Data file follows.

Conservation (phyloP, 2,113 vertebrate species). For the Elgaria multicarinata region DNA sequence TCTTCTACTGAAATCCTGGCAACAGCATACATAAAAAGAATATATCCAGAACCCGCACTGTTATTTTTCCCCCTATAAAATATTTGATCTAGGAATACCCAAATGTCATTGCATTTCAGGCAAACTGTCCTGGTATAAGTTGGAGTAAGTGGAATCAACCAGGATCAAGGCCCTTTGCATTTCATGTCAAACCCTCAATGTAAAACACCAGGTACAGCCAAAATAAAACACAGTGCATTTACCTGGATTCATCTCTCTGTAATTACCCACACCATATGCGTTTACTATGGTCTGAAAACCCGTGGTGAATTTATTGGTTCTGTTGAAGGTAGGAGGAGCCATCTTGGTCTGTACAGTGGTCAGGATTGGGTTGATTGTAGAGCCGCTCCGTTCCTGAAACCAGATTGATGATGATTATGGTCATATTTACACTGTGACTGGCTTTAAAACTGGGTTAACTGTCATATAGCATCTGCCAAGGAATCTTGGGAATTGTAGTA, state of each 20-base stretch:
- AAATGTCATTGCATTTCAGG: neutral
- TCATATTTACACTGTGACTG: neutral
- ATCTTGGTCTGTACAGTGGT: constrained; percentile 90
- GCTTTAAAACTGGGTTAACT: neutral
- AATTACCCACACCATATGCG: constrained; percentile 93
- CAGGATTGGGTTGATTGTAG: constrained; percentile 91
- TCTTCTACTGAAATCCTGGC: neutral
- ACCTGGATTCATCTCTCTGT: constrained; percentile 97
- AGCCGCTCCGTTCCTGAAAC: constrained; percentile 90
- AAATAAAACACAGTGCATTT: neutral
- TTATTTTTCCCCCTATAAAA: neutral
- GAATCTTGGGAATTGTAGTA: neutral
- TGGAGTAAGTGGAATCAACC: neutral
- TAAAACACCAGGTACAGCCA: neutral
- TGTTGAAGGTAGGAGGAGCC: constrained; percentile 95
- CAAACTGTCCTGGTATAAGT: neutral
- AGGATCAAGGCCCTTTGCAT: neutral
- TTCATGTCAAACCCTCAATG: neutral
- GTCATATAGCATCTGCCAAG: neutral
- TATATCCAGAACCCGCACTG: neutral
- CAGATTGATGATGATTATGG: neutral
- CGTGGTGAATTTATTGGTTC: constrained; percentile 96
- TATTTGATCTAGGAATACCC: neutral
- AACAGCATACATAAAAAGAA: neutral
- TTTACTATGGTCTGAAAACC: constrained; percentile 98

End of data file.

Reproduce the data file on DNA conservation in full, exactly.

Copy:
Conservation (phyloP, 2,113 vertebrate species). For the Elgaria multicarinata region DNA sequence TCTTCTACTGAAATCCTGGCAACAGCATACATAAAAAGAATATATCCAGAACCCGCACTGTTATTTTTCCCCCTATAAAATATTTGATCTAGGAATACCCAAATGTCATTGCATTTCAGGCAAACTGTCCTGGTATAAGTTGGAGTAAGTGGAATCAACCAGGATCAAGGCCCTTTGCATTTCATGTCAAACCCTCAATGTAAAACACCAGGTACAGCCAAAATAAAACACAGTGCATTTACCTGGATTCATCTCTCTGTAATTACCCACACCATATGCGTTTACTATGGTCTGAAAACCCGTGGTGAATTTATTGGTTCTGTTGAAGGTAGGAGGAGCCATCTTGGTCTGTACAGTGGTCAGGATTGGGTTGATTGTAGAGCCGCTCCGTTCCTGAAACCAGATTGATGATGATTATGGTCATATTTACACTGTGACTGGCTTTAAAACTGGGTTAACTGTCATATAGCATCTGCCAAGGAATCTTGGGAATTGTAGTA, state of each 20-base stretch:
- AAATGTCATTGCATTTCAGG: neutral
- TCATATTTACACTGTGACTG: neutral
- ATCTTGGTCTGTACAGTGGT: constrained; percentile 90
- GCTTTAAAACTGGGTTAACT: neutral
- AATTACCCACACCATATGCG: constrained; percentile 93
- CAGGATTGGGTTGATTGTAG: constrained; percentile 91
- TCTTCTACTGAAATCCTGGC: neutral
- ACCTGGATTCATCTCTCTGT: constrained; percentile 97
- AGCCGCTCCGTTCCTGAAAC: constrained; percentile 90
- AAATAAAACACAGTGCATTT: neutral
- TTATTTTTCCCCCTATAAAA: neutral
- GAATCTTGGGAATTGTAGTA: neutral
- TGGAGTAAGTGGAATCAACC: neutral
- TAAAACACCAGGTACAGCCA: neutral
- TGTTGAAGGTAGGAGGAGCC: constrained; percentile 95
- CAAACTGTCCTGGTATAAGT: neutral
- AGGATCAAGGCCCTTTGCAT: neutral
- TTCATGTCAAACCCTCAATG: neutral
- GTCATATAGCATCTGCCAAG: neutral
- TATATCCAGAACCCGCACTG: neutral
- CAGATTGATGATGATTATGG: neutral
- CGTGGTGAATTTATTGGTTC: constrained; percentile 96
- TATTTGATCTAGGAATACCC: neutral
- AACAGCATACATAAAAAGAA: neutral
- TTTACTATGGTCTGAAAACC: constrained; percentile 98